Climate Health Medical

Babies inhale air pollutants in the womb, study


HQ Team

October 9, 2022: New research carried out by scientists at the University of Aberdeen, UK, and Hasselt University, Belgium, finds that air pollutants can enter the lungs of developing babies as early as the first trimester.

These pollutants have a long-lasting effect on the health and fertility of these unborn babies later on in life, the research shows.

The study, published in the Lancet Planetary Health journal, found small pollutants cross the placental barrier and impact the airways of the foetus.

Nano pollutants such as black carbon – or soot – inhaled can enter the foetus’ vulnerable developing organs, including its liver, lungs, and brain. The more a pregnant mother is exposed to pollution, the worse it is for the foetus. These very small particles (nanoparticles) can cause well-known health problems, though their full impact on developing children in the wombs is poorly understood. 

Previous studies by the Hasselt University team found that black carbon nanoparticles can breach the placenta, but there was no evidence to show that they then enter the foetus.

Air pollutants affect brain development

Professor Tim Nawrot, professor of environmental epidemiology at Hasselt University, said: “We know that exposure to air pollution during pregnancy and infancy has been linked with stillbirth, preterm birth, low weight babies and disturbed brain development, with consequences persisting throughout life.”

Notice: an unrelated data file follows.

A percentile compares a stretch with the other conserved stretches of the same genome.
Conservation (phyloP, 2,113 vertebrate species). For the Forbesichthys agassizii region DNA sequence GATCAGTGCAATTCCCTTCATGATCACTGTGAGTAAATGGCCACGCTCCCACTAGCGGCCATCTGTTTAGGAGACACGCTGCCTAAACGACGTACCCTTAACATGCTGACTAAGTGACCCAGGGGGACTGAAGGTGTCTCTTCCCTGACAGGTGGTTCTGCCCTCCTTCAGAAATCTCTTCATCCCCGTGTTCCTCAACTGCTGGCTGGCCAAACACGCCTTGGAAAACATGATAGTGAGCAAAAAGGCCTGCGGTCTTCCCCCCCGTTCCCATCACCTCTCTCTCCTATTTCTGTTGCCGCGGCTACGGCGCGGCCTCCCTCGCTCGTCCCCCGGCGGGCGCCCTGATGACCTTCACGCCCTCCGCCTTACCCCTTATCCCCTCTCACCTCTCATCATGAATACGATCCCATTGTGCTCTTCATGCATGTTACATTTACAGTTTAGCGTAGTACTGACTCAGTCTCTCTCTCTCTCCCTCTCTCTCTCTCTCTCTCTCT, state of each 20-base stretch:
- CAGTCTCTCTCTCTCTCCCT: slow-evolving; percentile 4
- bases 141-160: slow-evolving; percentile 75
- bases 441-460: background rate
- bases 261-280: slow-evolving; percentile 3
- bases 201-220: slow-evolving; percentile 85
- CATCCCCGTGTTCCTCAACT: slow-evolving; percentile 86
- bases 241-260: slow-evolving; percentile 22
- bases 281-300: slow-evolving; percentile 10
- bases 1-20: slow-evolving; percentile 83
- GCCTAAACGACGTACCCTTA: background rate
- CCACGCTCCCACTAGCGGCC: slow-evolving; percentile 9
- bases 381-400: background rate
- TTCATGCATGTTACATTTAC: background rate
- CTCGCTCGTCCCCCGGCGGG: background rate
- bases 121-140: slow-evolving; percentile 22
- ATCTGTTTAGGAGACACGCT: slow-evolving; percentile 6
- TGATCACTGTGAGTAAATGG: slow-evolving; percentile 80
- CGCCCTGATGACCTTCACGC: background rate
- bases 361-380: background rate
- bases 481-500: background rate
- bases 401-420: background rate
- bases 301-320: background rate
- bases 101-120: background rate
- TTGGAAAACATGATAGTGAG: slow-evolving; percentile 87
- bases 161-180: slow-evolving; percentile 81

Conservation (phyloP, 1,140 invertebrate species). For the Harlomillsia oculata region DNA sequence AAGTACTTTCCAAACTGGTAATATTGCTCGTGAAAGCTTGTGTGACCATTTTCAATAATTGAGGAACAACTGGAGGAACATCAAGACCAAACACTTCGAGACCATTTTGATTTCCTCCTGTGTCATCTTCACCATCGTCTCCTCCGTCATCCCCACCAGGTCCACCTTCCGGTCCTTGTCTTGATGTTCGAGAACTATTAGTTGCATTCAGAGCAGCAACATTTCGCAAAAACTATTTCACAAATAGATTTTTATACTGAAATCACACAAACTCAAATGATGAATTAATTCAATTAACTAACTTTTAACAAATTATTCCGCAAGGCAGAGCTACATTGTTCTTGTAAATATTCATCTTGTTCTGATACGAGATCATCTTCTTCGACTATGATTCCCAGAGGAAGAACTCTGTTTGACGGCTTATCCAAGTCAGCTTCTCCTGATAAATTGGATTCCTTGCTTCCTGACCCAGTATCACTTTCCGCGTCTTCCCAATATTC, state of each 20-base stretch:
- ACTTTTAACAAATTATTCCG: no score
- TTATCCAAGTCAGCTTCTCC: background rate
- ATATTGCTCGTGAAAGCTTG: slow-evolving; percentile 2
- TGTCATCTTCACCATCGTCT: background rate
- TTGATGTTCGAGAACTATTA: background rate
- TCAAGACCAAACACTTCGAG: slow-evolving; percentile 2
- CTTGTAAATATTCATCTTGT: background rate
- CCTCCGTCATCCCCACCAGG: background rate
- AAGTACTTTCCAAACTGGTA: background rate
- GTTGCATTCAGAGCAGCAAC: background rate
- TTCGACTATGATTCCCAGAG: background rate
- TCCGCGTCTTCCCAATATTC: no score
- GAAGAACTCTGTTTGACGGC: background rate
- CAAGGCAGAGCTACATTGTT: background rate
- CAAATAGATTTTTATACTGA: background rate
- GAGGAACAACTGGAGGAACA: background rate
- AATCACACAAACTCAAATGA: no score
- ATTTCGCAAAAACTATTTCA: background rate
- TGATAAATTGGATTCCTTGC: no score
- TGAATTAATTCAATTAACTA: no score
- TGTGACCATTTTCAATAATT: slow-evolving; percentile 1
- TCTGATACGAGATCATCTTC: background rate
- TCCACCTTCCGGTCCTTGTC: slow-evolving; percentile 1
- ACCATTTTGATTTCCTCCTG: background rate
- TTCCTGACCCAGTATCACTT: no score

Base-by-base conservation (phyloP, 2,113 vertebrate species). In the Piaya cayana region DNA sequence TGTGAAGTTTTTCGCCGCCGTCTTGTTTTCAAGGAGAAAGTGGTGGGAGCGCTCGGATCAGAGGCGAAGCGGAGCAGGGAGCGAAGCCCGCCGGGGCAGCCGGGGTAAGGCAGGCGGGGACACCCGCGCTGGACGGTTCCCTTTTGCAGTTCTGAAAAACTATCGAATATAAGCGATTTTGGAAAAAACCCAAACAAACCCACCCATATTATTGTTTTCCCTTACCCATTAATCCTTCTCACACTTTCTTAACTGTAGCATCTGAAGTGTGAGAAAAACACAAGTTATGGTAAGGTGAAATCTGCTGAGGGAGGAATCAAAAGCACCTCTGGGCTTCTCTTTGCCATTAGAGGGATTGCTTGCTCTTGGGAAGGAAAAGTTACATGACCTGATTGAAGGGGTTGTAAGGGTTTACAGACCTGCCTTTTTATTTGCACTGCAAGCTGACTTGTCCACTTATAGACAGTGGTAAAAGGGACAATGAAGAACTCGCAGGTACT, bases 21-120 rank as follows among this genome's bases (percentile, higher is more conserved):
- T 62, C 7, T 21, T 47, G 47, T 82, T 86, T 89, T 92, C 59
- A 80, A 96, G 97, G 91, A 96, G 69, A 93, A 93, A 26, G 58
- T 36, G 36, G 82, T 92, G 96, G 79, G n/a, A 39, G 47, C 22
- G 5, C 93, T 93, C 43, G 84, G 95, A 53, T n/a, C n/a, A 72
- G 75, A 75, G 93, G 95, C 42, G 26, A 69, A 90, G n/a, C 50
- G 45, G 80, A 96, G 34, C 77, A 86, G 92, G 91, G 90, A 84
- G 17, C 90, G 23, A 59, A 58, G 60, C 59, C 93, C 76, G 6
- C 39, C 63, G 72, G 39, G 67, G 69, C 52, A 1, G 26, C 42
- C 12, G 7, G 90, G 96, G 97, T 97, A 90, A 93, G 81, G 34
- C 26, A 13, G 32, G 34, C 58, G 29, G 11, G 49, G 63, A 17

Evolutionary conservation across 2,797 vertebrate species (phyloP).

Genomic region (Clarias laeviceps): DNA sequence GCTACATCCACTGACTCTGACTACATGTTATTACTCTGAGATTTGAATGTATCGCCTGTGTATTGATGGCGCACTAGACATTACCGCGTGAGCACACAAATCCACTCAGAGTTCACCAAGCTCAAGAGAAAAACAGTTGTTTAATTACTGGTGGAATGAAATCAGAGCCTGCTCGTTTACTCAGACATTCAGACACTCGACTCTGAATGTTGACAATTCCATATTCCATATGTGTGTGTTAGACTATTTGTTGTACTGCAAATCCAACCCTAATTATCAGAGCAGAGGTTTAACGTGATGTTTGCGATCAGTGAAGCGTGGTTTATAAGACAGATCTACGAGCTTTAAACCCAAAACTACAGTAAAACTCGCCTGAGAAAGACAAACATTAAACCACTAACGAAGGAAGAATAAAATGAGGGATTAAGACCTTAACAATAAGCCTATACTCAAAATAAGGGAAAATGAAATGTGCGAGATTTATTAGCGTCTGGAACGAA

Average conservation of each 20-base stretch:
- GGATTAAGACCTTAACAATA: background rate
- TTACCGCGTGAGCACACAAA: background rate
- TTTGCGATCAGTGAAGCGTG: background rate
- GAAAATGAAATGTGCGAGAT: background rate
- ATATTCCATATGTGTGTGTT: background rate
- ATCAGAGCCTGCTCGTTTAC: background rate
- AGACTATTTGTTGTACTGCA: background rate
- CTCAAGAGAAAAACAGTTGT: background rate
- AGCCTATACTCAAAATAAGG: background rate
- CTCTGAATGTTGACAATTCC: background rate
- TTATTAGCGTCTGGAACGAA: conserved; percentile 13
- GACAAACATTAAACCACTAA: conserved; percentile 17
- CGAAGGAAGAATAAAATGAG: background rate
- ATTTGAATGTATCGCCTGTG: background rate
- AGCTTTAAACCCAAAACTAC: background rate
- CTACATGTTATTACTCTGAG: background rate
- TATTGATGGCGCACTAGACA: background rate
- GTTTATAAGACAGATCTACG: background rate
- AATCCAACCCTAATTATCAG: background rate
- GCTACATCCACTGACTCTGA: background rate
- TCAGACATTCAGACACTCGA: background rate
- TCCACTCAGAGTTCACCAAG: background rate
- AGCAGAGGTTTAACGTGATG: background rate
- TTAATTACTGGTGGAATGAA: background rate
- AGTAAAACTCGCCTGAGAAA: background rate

“What is even more worrying is that these black carbon particles also get into the developing human brain,” Professor Paul Fowler, of the University of Aberdeen, said in a statement. “This means that it is possible for these nanoparticles to directly interact with control systems within human foetal organs and cells”.

The Hasselt team also found that the number of black carbon particles that get into the mother are passed on proportionally to the placenta and into the baby. 

Stricter air pollution regulations needed

The study authors conclude that now it is known that the developing baby in the womb is directly exposed to black carbon air pollution particles, uncovering the mechanisms involved in health risks has become even more urgent. And it is equally essential the air pollution regulations take these findings into consideration for stricter control.

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